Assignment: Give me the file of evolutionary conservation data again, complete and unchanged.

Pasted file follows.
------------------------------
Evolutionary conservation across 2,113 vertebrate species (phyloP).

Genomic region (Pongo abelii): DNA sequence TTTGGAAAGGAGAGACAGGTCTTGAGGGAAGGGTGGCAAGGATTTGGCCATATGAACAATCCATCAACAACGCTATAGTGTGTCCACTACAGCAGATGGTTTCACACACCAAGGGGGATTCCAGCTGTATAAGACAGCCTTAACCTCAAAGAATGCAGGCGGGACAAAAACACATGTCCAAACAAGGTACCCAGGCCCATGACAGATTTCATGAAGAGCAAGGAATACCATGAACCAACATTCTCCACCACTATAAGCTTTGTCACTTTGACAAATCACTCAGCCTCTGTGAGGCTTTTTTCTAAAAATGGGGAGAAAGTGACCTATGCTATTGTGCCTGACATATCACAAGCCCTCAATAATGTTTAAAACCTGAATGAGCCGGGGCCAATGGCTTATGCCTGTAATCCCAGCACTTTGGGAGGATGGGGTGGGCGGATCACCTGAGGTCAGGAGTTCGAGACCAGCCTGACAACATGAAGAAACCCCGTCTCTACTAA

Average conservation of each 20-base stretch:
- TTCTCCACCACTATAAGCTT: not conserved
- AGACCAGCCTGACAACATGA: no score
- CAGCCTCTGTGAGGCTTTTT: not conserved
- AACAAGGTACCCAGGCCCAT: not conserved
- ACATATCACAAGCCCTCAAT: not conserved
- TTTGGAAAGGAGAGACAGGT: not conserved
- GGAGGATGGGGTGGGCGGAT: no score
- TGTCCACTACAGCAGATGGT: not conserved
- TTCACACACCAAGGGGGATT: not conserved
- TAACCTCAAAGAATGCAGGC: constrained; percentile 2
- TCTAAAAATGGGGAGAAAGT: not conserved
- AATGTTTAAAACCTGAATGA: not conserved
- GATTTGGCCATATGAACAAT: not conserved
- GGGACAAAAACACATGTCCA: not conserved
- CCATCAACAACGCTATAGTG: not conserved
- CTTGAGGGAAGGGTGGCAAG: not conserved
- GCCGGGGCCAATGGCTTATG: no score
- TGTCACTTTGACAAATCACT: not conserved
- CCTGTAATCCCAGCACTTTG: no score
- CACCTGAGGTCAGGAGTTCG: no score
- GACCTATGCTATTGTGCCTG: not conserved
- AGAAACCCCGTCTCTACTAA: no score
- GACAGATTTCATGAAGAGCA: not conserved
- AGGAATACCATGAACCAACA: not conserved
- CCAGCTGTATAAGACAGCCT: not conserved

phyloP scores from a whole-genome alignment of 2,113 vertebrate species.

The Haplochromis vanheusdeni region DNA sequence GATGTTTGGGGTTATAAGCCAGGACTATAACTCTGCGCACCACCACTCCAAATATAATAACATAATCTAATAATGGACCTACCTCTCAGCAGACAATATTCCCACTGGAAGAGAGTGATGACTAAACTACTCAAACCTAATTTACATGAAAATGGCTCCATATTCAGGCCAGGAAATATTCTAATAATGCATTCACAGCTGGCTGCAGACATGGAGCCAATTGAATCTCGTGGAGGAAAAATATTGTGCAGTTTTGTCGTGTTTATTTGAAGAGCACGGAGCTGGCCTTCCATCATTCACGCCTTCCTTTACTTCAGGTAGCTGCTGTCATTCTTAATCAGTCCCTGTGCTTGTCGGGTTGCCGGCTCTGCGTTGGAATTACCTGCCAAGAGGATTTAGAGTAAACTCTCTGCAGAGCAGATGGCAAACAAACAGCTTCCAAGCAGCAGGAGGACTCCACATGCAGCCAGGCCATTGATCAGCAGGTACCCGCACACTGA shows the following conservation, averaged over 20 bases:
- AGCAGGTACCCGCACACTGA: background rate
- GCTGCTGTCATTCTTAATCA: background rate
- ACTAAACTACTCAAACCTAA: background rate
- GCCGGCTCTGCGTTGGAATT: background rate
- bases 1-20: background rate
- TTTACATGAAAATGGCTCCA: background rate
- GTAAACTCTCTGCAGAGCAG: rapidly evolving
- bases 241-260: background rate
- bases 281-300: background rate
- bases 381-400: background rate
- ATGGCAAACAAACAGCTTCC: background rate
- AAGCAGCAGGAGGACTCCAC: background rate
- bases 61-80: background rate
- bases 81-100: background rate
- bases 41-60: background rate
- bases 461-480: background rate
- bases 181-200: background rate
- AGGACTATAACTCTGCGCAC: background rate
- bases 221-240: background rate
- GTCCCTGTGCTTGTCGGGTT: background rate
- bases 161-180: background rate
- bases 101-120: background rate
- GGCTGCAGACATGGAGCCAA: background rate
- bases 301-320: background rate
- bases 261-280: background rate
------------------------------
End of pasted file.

Evolutionary conservation across 2,113 vertebrate species (phyloP).

Genomic region (Pongo abelii): DNA sequence TTTGGAAAGGAGAGACAGGTCTTGAGGGAAGGGTGGCAAGGATTTGGCCATATGAACAATCCATCAACAACGCTATAGTGTGTCCACTACAGCAGATGGTTTCACACACCAAGGGGGATTCCAGCTGTATAAGACAGCCTTAACCTCAAAGAATGCAGGCGGGACAAAAACACATGTCCAAACAAGGTACCCAGGCCCATGACAGATTTCATGAAGAGCAAGGAATACCATGAACCAACATTCTCCACCACTATAAGCTTTGTCACTTTGACAAATCACTCAGCCTCTGTGAGGCTTTTTTCTAAAAATGGGGAGAAAGTGACCTATGCTATTGTGCCTGACATATCACAAGCCCTCAATAATGTTTAAAACCTGAATGAGCCGGGGCCAATGGCTTATGCCTGTAATCCCAGCACTTTGGGAGGATGGGGTGGGCGGATCACCTGAGGTCAGGAGTTCGAGACCAGCCTGACAACATGAAGAAACCCCGTCTCTACTAA

Average conservation of each 20-base stretch:
- TTCTCCACCACTATAAGCTT: not conserved
- AGACCAGCCTGACAACATGA: no score
- CAGCCTCTGTGAGGCTTTTT: not conserved
- AACAAGGTACCCAGGCCCAT: not conserved
- ACATATCACAAGCCCTCAAT: not conserved
- TTTGGAAAGGAGAGACAGGT: not conserved
- GGAGGATGGGGTGGGCGGAT: no score
- TGTCCACTACAGCAGATGGT: not conserved
- TTCACACACCAAGGGGGATT: not conserved
- TAACCTCAAAGAATGCAGGC: constrained; percentile 2
- TCTAAAAATGGGGAGAAAGT: not conserved
- AATGTTTAAAACCTGAATGA: not conserved
- GATTTGGCCATATGAACAAT: not conserved
- GGGACAAAAACACATGTCCA: not conserved
- CCATCAACAACGCTATAGTG: not conserved
- CTTGAGGGAAGGGTGGCAAG: not conserved
- GCCGGGGCCAATGGCTTATG: no score
- TGTCACTTTGACAAATCACT: not conserved
- CCTGTAATCCCAGCACTTTG: no score
- CACCTGAGGTCAGGAGTTCG: no score
- GACCTATGCTATTGTGCCTG: not conserved
- AGAAACCCCGTCTCTACTAA: no score
- GACAGATTTCATGAAGAGCA: not conserved
- AGGAATACCATGAACCAACA: not conserved
- CCAGCTGTATAAGACAGCCT: not conserved

phyloP scores from a whole-genome alignment of 2,113 vertebrate species.

The Haplochromis vanheusdeni region DNA sequence GATGTTTGGGGTTATAAGCCAGGACTATAACTCTGCGCACCACCACTCCAAATATAATAACATAATCTAATAATGGACCTACCTCTCAGCAGACAATATTCCCACTGGAAGAGAGTGATGACTAAACTACTCAAACCTAATTTACATGAAAATGGCTCCATATTCAGGCCAGGAAATATTCTAATAATGCATTCACAGCTGGCTGCAGACATGGAGCCAATTGAATCTCGTGGAGGAAAAATATTGTGCAGTTTTGTCGTGTTTATTTGAAGAGCACGGAGCTGGCCTTCCATCATTCACGCCTTCCTTTACTTCAGGTAGCTGCTGTCATTCTTAATCAGTCCCTGTGCTTGTCGGGTTGCCGGCTCTGCGTTGGAATTACCTGCCAAGAGGATTTAGAGTAAACTCTCTGCAGAGCAGATGGCAAACAAACAGCTTCCAAGCAGCAGGAGGACTCCACATGCAGCCAGGCCATTGATCAGCAGGTACCCGCACACTGA shows the following conservation, averaged over 20 bases:
- AGCAGGTACCCGCACACTGA: background rate
- GCTGCTGTCATTCTTAATCA: background rate
- ACTAAACTACTCAAACCTAA: background rate
- GCCGGCTCTGCGTTGGAATT: background rate
- bases 1-20: background rate
- TTTACATGAAAATGGCTCCA: background rate
- GTAAACTCTCTGCAGAGCAG: rapidly evolving
- bases 241-260: background rate
- bases 281-300: background rate
- bases 381-400: background rate
- ATGGCAAACAAACAGCTTCC: background rate
- AAGCAGCAGGAGGACTCCAC: background rate
- bases 61-80: background rate
- bases 81-100: background rate
- bases 41-60: background rate
- bases 461-480: background rate
- bases 181-200: background rate
- AGGACTATAACTCTGCGCAC: background rate
- bases 221-240: background rate
- GTCCCTGTGCTTGTCGGGTT: background rate
- bases 161-180: background rate
- bases 101-120: background rate
- GGCTGCAGACATGGAGCCAA: background rate
- bases 301-320: background rate
- bases 261-280: background rate